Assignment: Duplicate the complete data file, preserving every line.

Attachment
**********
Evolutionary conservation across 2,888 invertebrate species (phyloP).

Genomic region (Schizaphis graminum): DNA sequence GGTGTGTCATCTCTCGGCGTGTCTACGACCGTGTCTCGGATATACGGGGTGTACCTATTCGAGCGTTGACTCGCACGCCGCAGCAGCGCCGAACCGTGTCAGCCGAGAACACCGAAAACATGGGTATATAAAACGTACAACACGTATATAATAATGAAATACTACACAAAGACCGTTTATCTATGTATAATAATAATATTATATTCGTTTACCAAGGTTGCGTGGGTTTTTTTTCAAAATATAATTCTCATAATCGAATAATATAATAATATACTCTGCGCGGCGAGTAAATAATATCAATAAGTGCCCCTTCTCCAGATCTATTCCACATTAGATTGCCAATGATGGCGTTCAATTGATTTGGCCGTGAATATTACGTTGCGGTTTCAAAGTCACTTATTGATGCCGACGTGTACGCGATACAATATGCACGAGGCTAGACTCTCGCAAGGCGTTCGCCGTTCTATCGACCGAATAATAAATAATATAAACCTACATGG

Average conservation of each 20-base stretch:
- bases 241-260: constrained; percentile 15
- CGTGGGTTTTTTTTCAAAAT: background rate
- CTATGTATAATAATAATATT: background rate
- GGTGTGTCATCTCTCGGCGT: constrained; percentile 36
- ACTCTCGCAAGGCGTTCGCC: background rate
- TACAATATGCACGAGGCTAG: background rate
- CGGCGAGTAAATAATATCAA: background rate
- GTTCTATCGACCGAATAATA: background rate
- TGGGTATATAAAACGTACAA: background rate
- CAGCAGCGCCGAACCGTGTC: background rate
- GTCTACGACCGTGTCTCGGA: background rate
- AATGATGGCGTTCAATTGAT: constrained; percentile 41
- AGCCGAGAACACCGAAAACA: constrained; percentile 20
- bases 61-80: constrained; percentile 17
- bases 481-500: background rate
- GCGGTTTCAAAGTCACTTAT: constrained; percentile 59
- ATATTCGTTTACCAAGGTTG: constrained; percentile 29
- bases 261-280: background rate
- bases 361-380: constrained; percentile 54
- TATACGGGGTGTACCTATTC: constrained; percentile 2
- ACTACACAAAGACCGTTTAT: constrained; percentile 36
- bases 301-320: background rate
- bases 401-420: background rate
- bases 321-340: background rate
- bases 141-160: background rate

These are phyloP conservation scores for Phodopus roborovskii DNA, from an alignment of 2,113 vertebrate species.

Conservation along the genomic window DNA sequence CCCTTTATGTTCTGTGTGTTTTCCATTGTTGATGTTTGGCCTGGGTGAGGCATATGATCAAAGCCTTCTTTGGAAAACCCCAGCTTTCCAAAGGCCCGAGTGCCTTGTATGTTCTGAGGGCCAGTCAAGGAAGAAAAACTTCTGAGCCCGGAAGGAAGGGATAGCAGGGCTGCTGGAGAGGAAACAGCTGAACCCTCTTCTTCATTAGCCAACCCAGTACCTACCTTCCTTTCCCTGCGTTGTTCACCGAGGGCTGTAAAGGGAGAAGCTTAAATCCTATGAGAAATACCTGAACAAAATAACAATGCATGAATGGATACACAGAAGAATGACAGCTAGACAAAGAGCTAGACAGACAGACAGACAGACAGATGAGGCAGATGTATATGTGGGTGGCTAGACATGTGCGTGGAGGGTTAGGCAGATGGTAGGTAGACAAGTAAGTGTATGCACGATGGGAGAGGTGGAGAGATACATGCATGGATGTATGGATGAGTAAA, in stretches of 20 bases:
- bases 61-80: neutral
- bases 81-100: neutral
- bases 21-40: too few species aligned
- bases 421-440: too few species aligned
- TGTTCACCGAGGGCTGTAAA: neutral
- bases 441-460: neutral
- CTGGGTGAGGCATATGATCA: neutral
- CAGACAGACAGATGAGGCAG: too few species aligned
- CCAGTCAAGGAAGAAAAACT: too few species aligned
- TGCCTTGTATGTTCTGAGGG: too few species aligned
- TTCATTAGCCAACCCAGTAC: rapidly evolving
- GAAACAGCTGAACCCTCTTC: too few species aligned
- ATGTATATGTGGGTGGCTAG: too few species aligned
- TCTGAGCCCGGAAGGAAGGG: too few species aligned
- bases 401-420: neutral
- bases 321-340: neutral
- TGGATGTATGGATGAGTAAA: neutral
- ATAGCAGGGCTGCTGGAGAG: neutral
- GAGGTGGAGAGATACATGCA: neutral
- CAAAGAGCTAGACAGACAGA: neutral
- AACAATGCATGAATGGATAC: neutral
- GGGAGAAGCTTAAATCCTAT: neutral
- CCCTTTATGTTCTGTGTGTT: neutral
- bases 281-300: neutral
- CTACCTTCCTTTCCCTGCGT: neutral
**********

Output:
Evolutionary conservation across 2,888 invertebrate species (phyloP).

Genomic region (Schizaphis graminum): DNA sequence GGTGTGTCATCTCTCGGCGTGTCTACGACCGTGTCTCGGATATACGGGGTGTACCTATTCGAGCGTTGACTCGCACGCCGCAGCAGCGCCGAACCGTGTCAGCCGAGAACACCGAAAACATGGGTATATAAAACGTACAACACGTATATAATAATGAAATACTACACAAAGACCGTTTATCTATGTATAATAATAATATTATATTCGTTTACCAAGGTTGCGTGGGTTTTTTTTCAAAATATAATTCTCATAATCGAATAATATAATAATATACTCTGCGCGGCGAGTAAATAATATCAATAAGTGCCCCTTCTCCAGATCTATTCCACATTAGATTGCCAATGATGGCGTTCAATTGATTTGGCCGTGAATATTACGTTGCGGTTTCAAAGTCACTTATTGATGCCGACGTGTACGCGATACAATATGCACGAGGCTAGACTCTCGCAAGGCGTTCGCCGTTCTATCGACCGAATAATAAATAATATAAACCTACATGG

Average conservation of each 20-base stretch:
- bases 241-260: constrained; percentile 15
- CGTGGGTTTTTTTTCAAAAT: background rate
- CTATGTATAATAATAATATT: background rate
- GGTGTGTCATCTCTCGGCGT: constrained; percentile 36
- ACTCTCGCAAGGCGTTCGCC: background rate
- TACAATATGCACGAGGCTAG: background rate
- CGGCGAGTAAATAATATCAA: background rate
- GTTCTATCGACCGAATAATA: background rate
- TGGGTATATAAAACGTACAA: background rate
- CAGCAGCGCCGAACCGTGTC: background rate
- GTCTACGACCGTGTCTCGGA: background rate
- AATGATGGCGTTCAATTGAT: constrained; percentile 41
- AGCCGAGAACACCGAAAACA: constrained; percentile 20
- bases 61-80: constrained; percentile 17
- bases 481-500: background rate
- GCGGTTTCAAAGTCACTTAT: constrained; percentile 59
- ATATTCGTTTACCAAGGTTG: constrained; percentile 29
- bases 261-280: background rate
- bases 361-380: constrained; percentile 54
- TATACGGGGTGTACCTATTC: constrained; percentile 2
- ACTACACAAAGACCGTTTAT: constrained; percentile 36
- bases 301-320: background rate
- bases 401-420: background rate
- bases 321-340: background rate
- bases 141-160: background rate

These are phyloP conservation scores for Phodopus roborovskii DNA, from an alignment of 2,113 vertebrate species.

Conservation along the genomic window DNA sequence CCCTTTATGTTCTGTGTGTTTTCCATTGTTGATGTTTGGCCTGGGTGAGGCATATGATCAAAGCCTTCTTTGGAAAACCCCAGCTTTCCAAAGGCCCGAGTGCCTTGTATGTTCTGAGGGCCAGTCAAGGAAGAAAAACTTCTGAGCCCGGAAGGAAGGGATAGCAGGGCTGCTGGAGAGGAAACAGCTGAACCCTCTTCTTCATTAGCCAACCCAGTACCTACCTTCCTTTCCCTGCGTTGTTCACCGAGGGCTGTAAAGGGAGAAGCTTAAATCCTATGAGAAATACCTGAACAAAATAACAATGCATGAATGGATACACAGAAGAATGACAGCTAGACAAAGAGCTAGACAGACAGACAGACAGACAGATGAGGCAGATGTATATGTGGGTGGCTAGACATGTGCGTGGAGGGTTAGGCAGATGGTAGGTAGACAAGTAAGTGTATGCACGATGGGAGAGGTGGAGAGATACATGCATGGATGTATGGATGAGTAAA, in stretches of 20 bases:
- bases 61-80: neutral
- bases 81-100: neutral
- bases 21-40: too few species aligned
- bases 421-440: too few species aligned
- TGTTCACCGAGGGCTGTAAA: neutral
- bases 441-460: neutral
- CTGGGTGAGGCATATGATCA: neutral
- CAGACAGACAGATGAGGCAG: too few species aligned
- CCAGTCAAGGAAGAAAAACT: too few species aligned
- TGCCTTGTATGTTCTGAGGG: too few species aligned
- TTCATTAGCCAACCCAGTAC: rapidly evolving
- GAAACAGCTGAACCCTCTTC: too few species aligned
- ATGTATATGTGGGTGGCTAG: too few species aligned
- TCTGAGCCCGGAAGGAAGGG: too few species aligned
- bases 401-420: neutral
- bases 321-340: neutral
- TGGATGTATGGATGAGTAAA: neutral
- ATAGCAGGGCTGCTGGAGAG: neutral
- GAGGTGGAGAGATACATGCA: neutral
- CAAAGAGCTAGACAGACAGA: neutral
- AACAATGCATGAATGGATAC: neutral
- GGGAGAAGCTTAAATCCTAT: neutral
- CCCTTTATGTTCTGTGTGTT: neutral
- bases 281-300: neutral
- CTACCTTCCTTTCCCTGCGT: neutral